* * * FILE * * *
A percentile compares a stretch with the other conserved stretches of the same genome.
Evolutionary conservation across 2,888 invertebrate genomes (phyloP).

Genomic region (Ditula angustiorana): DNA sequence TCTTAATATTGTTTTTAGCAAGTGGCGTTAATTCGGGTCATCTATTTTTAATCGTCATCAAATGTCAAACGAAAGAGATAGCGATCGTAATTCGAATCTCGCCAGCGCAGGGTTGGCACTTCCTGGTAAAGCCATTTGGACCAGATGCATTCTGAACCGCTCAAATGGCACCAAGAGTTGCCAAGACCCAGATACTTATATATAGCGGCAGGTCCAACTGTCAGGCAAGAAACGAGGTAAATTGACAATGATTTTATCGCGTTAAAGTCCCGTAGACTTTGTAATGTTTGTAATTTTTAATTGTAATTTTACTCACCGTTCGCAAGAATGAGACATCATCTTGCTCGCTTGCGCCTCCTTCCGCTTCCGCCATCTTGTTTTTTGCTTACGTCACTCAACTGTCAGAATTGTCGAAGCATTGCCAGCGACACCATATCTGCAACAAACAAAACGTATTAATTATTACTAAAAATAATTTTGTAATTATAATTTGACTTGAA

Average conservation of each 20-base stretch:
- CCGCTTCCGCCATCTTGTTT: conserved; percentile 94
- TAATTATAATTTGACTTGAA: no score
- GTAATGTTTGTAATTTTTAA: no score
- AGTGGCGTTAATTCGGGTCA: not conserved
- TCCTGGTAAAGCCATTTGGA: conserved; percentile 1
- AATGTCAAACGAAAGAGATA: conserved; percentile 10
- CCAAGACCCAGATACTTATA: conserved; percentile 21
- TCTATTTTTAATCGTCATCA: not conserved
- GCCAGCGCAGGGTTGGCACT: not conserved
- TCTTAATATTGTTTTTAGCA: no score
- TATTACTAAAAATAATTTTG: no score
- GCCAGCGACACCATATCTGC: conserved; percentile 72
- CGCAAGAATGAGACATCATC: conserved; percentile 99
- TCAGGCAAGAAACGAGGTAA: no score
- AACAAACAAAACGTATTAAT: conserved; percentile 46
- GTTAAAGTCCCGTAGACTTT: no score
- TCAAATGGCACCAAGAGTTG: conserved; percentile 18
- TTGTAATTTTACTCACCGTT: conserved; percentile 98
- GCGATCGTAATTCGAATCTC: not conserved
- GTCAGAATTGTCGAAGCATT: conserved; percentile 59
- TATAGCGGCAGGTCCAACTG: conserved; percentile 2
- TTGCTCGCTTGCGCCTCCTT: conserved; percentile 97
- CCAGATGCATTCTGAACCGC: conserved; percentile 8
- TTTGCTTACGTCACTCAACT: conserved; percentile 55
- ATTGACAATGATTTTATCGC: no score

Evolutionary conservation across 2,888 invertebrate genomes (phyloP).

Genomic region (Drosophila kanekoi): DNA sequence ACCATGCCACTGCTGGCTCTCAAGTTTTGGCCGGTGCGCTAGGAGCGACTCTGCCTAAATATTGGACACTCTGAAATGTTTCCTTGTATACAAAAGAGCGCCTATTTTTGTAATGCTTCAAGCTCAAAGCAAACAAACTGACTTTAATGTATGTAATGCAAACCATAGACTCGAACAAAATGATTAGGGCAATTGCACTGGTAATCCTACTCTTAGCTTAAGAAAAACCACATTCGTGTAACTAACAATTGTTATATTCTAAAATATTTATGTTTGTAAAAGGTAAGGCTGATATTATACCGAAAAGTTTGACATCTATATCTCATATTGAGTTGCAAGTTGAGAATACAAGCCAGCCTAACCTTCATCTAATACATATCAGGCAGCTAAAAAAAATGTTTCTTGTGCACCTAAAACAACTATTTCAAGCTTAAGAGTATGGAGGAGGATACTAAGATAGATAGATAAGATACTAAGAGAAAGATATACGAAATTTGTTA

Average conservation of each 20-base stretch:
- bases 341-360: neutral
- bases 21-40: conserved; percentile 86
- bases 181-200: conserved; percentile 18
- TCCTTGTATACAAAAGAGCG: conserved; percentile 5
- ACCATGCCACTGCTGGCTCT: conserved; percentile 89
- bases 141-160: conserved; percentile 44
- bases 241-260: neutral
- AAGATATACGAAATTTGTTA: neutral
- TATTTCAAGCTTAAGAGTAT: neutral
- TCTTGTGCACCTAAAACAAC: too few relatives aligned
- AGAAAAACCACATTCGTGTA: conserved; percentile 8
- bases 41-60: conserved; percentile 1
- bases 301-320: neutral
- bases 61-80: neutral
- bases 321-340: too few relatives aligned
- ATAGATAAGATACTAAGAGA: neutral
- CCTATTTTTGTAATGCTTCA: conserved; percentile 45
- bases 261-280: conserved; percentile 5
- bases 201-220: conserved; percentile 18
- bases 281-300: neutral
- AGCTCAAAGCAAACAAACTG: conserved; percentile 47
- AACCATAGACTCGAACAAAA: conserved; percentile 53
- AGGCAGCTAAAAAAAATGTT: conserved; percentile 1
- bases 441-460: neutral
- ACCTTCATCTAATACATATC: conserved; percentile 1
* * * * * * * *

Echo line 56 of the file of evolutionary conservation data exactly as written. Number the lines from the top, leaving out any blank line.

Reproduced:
- bases 441-460: neutral